By Andrew Caulfield
The New Year may be little more than a week old, but the Kentucky Derby hype machine is already cranking into action, thanks to ‘TDN Rising Star’ Mask‘s highly impressive romp in the Mucho Macho Man S. Incidentally, the race is named after a Breeders’ Cup Classic winner who finished third in the Derby when still more than five weeks short of his actual third birthday.
Mask doesn’t face problems of that sort, as he was born Feb. 2, and his maturity was there for everyone to see as he controlled his Gulfstream Park opponents virtually from the start three days ago. Despite being the least experienced in the seven-horse field, he was soon traveling smoothly on the lead and his rivals began to struggle rounding the far turn. However, the most encouraging part of Mask’s effort was still to come. As soon as they straightened up, the son of Tapit cruised away to score by more than six lengths, chased home by a pair of black-type winners.
The victory must have delighted the Gainesway team, as they not only stand Mask’s sire Tapit, but also bred the colt from Hidden Expression, a mare bought by Gainesway for $360,000 in February 2014–just weeks before the mare’s visit to Tapit. Gainesway also consigned Mask to the yearling sales, where he drew a bid of $685,000 from Lane’s End. Interestingly, Hidden Expression hasn’t been returned to Tapit. She visited Empire Maker in 2016 and then went to Tapit’s GII-winning son Anchor Down in his first season at Gainesway in 2017.
Six hundred and eighty-five thousand dollars may sound like an enviable amount, but Mask’s price was less than $40,000 higher than the average price for a yearling colt by Tapit in 2016, when five of Tapit’s youngsters achieved prices between $1.1 million and $2 million. They were sired at a fee of $150,000.
For the record, these five were headed by the $2-million Marconi. This half-brother to Mucho Macho Man earned ‘TDN Rising Star’ status when he won over a mile and an eighth at Aqueduct in December. Next most expensive was a $1.4-million Quiet Giant filly which is still unnamed, but the $1.25-million colt out of Rote has been named Phoenix Fire (a May 14 foal, he has yet to race). Also yet to race is Temperit, the $1.1-million filly out of Quiet Temper, while Line of Departure, the $1.2-million colt out of Hooh Why, has raced only once so far.
It is worth adding that Mask and Marconi are just two of five TDN Rising Stars from Tapit’s 2015 crop. The others are Stonestreet’s homebred filly Dream Pauline, who burst onto the scene with a six-length debut win at Aqueduct in December; the $750,000 New York Central, a seven-length winner at Churchill Downs in late-November; and the $600,000 Principe Guilherme, who was another clear-cut Churchill Downs winner in the first of his two starts. The chances are that Tapit’s name is going to be very prominent once again in the run-up to the main events in May and June.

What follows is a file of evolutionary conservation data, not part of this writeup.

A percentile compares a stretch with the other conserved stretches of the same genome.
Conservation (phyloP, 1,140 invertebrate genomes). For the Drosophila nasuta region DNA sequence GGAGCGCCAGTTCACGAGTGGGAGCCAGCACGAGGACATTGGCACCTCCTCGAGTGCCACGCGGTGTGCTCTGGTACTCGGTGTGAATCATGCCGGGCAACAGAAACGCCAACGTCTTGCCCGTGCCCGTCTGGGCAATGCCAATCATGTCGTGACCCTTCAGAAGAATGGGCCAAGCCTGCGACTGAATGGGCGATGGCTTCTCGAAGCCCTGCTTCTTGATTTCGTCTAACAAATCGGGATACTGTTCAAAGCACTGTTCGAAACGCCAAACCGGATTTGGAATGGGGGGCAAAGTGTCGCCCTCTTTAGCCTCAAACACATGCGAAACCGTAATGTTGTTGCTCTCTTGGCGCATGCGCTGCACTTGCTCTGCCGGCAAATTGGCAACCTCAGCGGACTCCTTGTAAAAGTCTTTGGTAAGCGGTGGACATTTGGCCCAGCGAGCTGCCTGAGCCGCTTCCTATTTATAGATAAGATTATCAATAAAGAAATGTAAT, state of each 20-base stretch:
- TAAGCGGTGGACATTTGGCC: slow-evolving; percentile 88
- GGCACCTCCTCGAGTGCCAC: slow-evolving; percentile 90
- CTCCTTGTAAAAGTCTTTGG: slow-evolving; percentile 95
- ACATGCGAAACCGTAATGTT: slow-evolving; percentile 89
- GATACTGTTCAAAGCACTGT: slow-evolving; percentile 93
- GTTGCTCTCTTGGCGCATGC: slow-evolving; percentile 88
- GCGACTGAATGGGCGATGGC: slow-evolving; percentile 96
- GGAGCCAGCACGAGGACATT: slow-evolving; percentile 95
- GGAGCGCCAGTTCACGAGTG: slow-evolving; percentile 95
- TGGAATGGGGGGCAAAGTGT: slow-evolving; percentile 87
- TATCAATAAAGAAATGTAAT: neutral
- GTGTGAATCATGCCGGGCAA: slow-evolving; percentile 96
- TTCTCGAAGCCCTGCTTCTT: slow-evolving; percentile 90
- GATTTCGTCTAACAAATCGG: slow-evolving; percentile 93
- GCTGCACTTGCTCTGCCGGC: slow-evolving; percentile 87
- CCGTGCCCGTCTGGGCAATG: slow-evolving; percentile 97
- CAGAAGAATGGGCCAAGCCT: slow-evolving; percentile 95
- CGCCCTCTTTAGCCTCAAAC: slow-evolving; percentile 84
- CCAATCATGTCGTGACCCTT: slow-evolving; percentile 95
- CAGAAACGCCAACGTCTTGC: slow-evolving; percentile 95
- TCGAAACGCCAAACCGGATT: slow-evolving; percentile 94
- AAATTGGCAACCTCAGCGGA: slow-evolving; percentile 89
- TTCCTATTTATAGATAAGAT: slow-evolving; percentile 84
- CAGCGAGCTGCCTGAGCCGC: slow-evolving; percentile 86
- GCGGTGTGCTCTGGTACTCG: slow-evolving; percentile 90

The limiting factor on Mask’s price as a yearling was arguably the fact that his dam’s pedigree–though solid enough–could hardly have been described as highly fashionable. Mask’s first three dams, Hidden Expression, The Hess Express and Turcomedy, are daughters of Yonaguska, Lord Carson and Turkoman, none of whom could be described as a roaring success as a stallion.
Yonaguska’s base changed from Kentucky to Louisiana and then to Turkey, but he did better than that might suggest. He enjoyed GII success with Musket Man (Illinois Derby over a mile and an eighth), Coffee Boy (Carry Back S. over six furlongs) and Yawanna Twist (General George H. over seven furlongs). His other Graded winners included Cherokee Country (Fall Highweight H. over six furlongs) and you won’t find any mile-and-a-quarter winners among his better progeny. Hidden Expression gained both her victories as a juvenile, notably taking the Colleen S. over 5 1/2 furlongs at Monmouth.
This is hardly surprising in view of Yonaguska’s own record and pedigree. A son of the champion sprinter Cherokee Run, Yonaguska had been a fast and precocious 2-year-old whose juvenile efforts peaked when he dead-heated with City Zip in the GI Hopeful S. over seven furlongs. Although he finished a creditable third in the GI Champagne S. over 1 1/16 miles, his connections accepted that he was a sprinter and reaped their rewards when a 3-year-old Yonaguska won the GII Hutcheson S. over seven furlongs, as well as two GIIIs over six, including the Fall Highweight H.
Lord Carson, sire of Mask’s second dam, was another sprinter. This son of the quick-maturing Carson City gained all 12 of his wins over sprint distances, with his best success coming in the GII Boojum H. over six furlongs as a 4-year-old. However, there was quite a lot of stamina in the bottom half of Lord Carson’s pedigree. For example, his second dam was by Beddard, an Irish colt who ran away with the Queen’s Vase over two miles as a 3-year-old at Royal Ascot in 1965.
Lord Carson’s best winner was Windsor Castle, winner of the GII Remsen S. over a mile and an eighth as a 2-year-old. His daughter The Hess Express won on dirt and turf and was stakes placed over six furlongs at two and a mile at three. With a dam by the champion mile-and-a-quarter performer Turkoman, The Hess Express was able to shine as a dam of stakes winners at around a mile and an eighth. Bullsbay, her colt by Tiznow, won the GI Whitney H. and Our Khrysty, her filly by the Storm Cat horse Newfoundland, took the GIII Turnback The Alarm H.
So where will Mask slot in on the distance scale? A mile and an eighth appears unlikely to trouble him, but the presence of Yonaguska and Lord Carson close up in his pedigree means that I would want to see more of Mask (who has four lines of Mr. Prospector) before accepting him as a potential Kentucky Derby winner. His cause may well be helped by Tapit’s record of having supplied three of the last four winners of the Belmont S.